But first, what is Proposition 24 and the CPRA?  The CPRA represents “Version 2.0” of the California Consumer Privacy Act (CCPA).  The CCPA is the United States’ most comprehensive consumer privacy law that gives consumers both the “Right to Know” (i.e. you can find what personal information has collected on you) and the “Right to Say No” (you can say no the sale of your personal data).  It also holds businesses accountable for safeguarding consumers’ personal information.  It went into effect on January 1, 2020.

The CPRA is a California state ballot initiative that seeks to amend, expand and clarify the existing CCPA law.  The ballot initiative collected over 900,000 signatures (more than the population of states like Vermont, Wyoming, etc.) and is on this November’s California ballot as Proposition 24.  The CPRA is an uber/omnibus privacy and data protection law, not a separate law, so it truly represents “Version 2.0” of the CCPA. It provides additional rights to consumers (e.g. right to correct personal data, limit use of sensitive personal information such as geolocation data, etc.), adds additional obligations to businesses to better protect consumers’ personal data (e.g. data protection impact analyses must be performed, maintenance of records of processing activity, etc.), but probably most significantly it creates a new regulatory agency to enforce data protection and privacy in California — the California Privacy Protection Agency (PPA) — that will also be able to levy greater fines for misuse of children’s personal data.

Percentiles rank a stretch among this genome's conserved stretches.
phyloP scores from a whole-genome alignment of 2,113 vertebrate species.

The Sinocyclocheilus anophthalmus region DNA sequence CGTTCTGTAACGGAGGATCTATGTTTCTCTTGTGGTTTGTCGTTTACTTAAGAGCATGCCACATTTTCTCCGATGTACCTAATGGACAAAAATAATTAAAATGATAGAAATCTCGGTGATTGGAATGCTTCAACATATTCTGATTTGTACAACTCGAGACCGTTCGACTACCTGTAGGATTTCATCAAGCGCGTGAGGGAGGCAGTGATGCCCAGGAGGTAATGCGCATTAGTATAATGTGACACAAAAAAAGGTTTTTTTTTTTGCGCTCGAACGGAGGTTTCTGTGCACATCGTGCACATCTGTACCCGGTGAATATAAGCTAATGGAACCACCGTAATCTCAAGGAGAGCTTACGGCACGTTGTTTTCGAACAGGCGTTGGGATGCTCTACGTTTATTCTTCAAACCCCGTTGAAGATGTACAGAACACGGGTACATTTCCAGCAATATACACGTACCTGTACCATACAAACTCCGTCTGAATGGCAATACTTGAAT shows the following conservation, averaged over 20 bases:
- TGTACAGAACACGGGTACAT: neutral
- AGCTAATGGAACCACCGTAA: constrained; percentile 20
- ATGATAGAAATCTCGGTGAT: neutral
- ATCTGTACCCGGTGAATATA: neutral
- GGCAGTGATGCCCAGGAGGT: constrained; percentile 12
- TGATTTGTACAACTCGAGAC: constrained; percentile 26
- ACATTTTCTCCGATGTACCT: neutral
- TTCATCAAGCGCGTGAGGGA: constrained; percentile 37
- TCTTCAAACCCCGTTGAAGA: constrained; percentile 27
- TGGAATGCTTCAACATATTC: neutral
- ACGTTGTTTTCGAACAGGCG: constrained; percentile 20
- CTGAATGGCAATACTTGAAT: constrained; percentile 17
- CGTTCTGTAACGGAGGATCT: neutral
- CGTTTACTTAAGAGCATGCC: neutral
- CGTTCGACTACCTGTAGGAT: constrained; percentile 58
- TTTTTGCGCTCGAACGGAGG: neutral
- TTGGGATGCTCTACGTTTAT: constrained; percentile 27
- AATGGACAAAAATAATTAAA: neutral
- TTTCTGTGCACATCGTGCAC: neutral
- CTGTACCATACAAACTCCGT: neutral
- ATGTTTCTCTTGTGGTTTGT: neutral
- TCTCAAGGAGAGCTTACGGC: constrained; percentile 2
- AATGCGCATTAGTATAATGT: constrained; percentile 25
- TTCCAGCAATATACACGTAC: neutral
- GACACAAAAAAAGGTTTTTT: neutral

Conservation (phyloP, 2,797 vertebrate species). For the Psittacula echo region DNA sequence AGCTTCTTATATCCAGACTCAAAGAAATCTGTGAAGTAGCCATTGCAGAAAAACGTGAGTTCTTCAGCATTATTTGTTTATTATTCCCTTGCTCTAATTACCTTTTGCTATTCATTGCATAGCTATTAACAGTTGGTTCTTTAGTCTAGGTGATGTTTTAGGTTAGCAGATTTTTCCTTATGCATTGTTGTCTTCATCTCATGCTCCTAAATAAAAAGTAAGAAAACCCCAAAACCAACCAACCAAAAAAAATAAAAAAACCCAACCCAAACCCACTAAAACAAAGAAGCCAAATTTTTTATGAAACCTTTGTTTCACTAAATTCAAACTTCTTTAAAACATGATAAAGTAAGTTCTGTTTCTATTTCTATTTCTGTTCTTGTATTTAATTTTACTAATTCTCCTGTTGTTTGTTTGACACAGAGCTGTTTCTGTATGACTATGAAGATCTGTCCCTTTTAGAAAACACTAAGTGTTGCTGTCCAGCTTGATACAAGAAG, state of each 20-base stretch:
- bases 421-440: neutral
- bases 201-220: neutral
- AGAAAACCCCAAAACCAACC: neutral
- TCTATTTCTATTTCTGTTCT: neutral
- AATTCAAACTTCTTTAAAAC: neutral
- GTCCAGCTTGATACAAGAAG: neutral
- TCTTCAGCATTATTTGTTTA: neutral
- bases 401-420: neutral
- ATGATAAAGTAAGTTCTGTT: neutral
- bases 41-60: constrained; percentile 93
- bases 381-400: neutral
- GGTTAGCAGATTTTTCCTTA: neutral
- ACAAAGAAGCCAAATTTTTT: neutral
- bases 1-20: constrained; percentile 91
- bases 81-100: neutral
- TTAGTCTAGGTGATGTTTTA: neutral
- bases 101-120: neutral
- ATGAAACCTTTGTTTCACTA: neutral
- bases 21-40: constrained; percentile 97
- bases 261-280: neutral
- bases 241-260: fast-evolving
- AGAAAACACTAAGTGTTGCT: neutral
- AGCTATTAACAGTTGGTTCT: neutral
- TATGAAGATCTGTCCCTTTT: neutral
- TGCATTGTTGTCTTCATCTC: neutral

My Privacy Background

Before I jump into the reasons for my support, let me first describe my background in privacy.  Whether my background makes me an expert on Prop 24 and whose arguments you can trust, I will let you decide.  I will add that I am not currently affiliated with any company or entity or group that has any stake in this matter, and certainly no one is paying me to write this, or asked me to write this, so I am writing this as an independent voice.

First off, I agree with many others that privacy is a basic human right.  The United Nations’ Declaration of Human Rights (UNDHR) in 1948 had privacy enshrined as Article 12:  “No one shall be subjected to arbitrary interference with his privacy, family, home or correspondence ..”.  [I would be remiss to not mention that UNHDR was chaired by one of my heroes, Eleanor Roosevelt].  Taking this as a cue, the Council of Europe adopted the European Convention of Human Rights (ECHR) in 1950, which had very similar language as it relates to privacy:  “Everyone has the right to respect for his private and family life, his home and his correspondence.”  California even added privacy as an inalienable right to its Constitution in the 1970s.